[¶ 6] In March 1994, Hofmann purchased another eighty-four acres immediately north of Parcel B (Parcel C).  In 1995, LURC approved his request to build another road, this time on Parcel C. In September 1997, Hofmann deeded over thirty acres of Parcel C to his wife.   Around this time, Hofmann's wife and sons began dividing their land into building lots and selling them, so that by 2000, at least fourteen separate parcels had been carved out of Parcels B and C.

[¶ 7] In 2001, LURC reclassified Hofmann's Cupsuptic Lake property from a Great Pond Protection Subdistrict and General Management Subdistrict to a Residential Recreation Development Subdistrict as part of the “Rangeley Plan.” This plan made significant zoning changes in anticipation of increased residential growth in the Rangeley area.   The zoning change reclassified the Hofmann property as falling within a zone where subdivisions are allowed, “reflecting its suitability [for] residential development.”

[¶ 8] In 2002, Hofmann's wife received an advisory ruling from LURC regarding plans to develop her portion of Parcel C as well as the one in her name within Parcel B. This LURC ruling stated that she could legally subdivide both lots without LURC subdivision review and approval.

[¶ 9] Hofmann applied for the subdivision permit at issue here in 2002.   In the application, he requested permission to subdivide approximately fifty-six acres of his property-the part of Parcel B still in his name and a portion of Parcel C that his wife deeded back to him-into a six-lot residential subdivision, with three lots in the Parcel B section and three in Parcel C. A seventh lot was to be retained by Hofmann and an eighth lot was designated to remain as open space.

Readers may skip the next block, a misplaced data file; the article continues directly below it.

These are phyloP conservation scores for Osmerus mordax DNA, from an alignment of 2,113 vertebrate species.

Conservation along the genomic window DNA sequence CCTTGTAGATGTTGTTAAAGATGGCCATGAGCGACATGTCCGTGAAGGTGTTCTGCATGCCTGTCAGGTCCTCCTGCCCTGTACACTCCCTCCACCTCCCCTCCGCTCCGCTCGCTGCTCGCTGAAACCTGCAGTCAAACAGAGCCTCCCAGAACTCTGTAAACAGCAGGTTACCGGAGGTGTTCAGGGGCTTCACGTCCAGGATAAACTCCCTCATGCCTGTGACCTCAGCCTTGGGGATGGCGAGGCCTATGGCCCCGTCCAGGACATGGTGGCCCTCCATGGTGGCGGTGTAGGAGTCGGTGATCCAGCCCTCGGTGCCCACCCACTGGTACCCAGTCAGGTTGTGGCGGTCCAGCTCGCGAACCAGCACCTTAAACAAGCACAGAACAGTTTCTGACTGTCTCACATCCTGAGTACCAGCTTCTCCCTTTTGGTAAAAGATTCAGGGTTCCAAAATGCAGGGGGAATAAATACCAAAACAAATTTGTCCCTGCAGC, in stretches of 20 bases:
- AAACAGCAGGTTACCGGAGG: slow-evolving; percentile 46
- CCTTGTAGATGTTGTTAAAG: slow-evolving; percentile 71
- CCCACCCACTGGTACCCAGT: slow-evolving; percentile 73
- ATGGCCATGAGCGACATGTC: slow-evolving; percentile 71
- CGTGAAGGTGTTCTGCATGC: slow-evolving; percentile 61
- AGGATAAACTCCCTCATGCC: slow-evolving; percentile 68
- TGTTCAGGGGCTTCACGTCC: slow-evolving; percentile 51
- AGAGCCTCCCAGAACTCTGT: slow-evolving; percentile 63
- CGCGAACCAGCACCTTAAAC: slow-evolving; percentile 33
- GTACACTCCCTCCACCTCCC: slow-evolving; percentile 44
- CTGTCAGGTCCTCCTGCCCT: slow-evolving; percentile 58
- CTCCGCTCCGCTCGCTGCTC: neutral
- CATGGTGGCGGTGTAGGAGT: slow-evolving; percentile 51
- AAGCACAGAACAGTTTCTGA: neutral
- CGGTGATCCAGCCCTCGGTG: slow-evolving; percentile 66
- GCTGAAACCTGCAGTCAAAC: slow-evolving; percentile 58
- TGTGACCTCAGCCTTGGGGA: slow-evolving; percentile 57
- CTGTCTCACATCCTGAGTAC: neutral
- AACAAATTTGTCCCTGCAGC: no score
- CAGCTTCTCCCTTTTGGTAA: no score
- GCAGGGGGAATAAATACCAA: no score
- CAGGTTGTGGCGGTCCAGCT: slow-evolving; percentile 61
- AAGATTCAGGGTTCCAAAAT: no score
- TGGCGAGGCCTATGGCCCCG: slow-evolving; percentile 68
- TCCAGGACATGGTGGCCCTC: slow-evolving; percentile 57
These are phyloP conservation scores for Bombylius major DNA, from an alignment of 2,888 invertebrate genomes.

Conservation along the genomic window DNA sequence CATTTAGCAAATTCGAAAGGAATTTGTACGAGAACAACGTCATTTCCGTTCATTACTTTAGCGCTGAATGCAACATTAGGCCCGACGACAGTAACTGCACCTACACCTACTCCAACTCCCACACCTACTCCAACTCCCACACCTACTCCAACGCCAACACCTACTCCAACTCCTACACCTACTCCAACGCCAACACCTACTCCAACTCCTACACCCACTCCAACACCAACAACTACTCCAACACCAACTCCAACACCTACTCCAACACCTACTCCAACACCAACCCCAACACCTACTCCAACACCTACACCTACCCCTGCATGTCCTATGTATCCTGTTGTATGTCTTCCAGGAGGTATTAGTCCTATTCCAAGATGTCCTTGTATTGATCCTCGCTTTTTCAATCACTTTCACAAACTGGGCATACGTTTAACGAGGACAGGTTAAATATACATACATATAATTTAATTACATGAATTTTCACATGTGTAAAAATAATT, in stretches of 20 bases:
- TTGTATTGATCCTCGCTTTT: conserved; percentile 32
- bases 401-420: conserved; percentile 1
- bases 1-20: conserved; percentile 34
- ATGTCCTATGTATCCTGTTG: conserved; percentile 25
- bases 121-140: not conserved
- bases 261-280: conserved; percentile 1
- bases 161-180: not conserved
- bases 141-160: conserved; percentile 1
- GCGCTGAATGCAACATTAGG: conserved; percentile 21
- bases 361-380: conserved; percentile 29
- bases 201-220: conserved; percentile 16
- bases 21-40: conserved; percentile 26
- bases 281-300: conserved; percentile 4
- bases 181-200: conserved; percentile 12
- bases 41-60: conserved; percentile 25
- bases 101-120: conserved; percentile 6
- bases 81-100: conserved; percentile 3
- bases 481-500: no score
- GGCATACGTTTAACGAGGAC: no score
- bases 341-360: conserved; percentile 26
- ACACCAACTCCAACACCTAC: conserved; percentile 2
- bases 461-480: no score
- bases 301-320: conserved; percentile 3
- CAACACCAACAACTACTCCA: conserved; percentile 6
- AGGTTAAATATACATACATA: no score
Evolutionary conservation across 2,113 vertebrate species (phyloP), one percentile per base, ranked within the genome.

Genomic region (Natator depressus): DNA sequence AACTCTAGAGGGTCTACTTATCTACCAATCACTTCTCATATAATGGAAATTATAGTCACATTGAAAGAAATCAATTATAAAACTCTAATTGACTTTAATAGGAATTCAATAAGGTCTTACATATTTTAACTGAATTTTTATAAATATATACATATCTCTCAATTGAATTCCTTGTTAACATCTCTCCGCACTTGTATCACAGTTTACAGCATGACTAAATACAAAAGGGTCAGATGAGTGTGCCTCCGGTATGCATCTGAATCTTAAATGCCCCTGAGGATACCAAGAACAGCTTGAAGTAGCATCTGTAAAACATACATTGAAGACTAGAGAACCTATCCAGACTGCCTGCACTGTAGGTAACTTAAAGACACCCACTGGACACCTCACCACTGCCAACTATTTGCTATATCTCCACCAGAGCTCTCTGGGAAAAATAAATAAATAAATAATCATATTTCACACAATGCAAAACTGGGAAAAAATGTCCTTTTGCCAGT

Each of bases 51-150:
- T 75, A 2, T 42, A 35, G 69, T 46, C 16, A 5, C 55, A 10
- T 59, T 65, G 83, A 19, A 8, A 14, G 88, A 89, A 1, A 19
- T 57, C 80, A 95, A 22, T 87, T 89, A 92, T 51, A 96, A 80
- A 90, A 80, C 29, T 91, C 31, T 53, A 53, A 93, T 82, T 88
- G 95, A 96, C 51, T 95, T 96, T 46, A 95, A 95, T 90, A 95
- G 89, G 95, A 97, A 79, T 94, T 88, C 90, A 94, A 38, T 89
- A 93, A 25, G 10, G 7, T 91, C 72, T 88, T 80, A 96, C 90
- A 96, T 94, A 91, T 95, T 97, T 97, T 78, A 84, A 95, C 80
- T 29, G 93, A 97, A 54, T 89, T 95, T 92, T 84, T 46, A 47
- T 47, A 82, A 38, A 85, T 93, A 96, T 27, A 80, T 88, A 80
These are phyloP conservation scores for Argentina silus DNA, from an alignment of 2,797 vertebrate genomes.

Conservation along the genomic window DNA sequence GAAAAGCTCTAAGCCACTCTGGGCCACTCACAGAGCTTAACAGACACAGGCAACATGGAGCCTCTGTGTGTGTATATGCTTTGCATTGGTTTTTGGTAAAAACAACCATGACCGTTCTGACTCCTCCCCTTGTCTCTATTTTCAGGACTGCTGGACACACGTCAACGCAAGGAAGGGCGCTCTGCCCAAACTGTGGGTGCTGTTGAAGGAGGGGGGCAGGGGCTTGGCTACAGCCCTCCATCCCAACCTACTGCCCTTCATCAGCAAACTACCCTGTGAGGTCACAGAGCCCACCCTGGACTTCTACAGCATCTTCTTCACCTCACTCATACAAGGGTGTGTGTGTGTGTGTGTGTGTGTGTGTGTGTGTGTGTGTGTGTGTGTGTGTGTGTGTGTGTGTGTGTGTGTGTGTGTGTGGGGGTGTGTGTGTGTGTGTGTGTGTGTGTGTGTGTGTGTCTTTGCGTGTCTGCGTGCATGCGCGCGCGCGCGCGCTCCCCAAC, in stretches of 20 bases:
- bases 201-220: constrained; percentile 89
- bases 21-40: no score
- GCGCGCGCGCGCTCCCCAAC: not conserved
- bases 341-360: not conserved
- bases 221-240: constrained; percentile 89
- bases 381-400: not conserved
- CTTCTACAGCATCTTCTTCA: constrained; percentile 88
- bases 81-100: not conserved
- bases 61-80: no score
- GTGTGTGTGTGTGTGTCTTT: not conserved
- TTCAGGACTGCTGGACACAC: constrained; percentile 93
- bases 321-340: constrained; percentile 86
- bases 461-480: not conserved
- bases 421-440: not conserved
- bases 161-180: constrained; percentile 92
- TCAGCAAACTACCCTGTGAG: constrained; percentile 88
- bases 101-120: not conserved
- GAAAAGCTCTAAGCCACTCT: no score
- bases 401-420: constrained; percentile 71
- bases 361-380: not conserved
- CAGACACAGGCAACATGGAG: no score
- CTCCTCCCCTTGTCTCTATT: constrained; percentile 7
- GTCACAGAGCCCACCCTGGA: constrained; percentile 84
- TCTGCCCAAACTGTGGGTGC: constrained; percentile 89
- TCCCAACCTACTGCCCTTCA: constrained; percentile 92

[¶ 10] LURC approved Hofmann's subdivision application in May 2003.   The abutters challenged the approval in part based on their allegations of prior illegal land transactions by Hofmann.   LURC's fifteen-page decision addressed the allegations as follows:

The Commission makes note of the arguments of opponents to this project to the effect that some of the applicant's prior land transactions in this area may have occurred in violation of the intent, if not the letter, of applicable subdivision requirements.   On this issue, the Commission recognizes what is an ambiguous factual and legal history.   However, what is clear is that this agency has been aware of this history for more than 10 years and has never taken a position that these prior transactions required a subdivision permit.   To the contrary, this agency has taken actions in the past that implicitly acknowledge that it views these transactions as not creating a subdivision.   It is also clear that an appropriate remedy for an unapproved subdivision, if any existed with regard to the property in question, would be for the owner to seek subdivision review and approval, and that is exactly what the applicant has done here.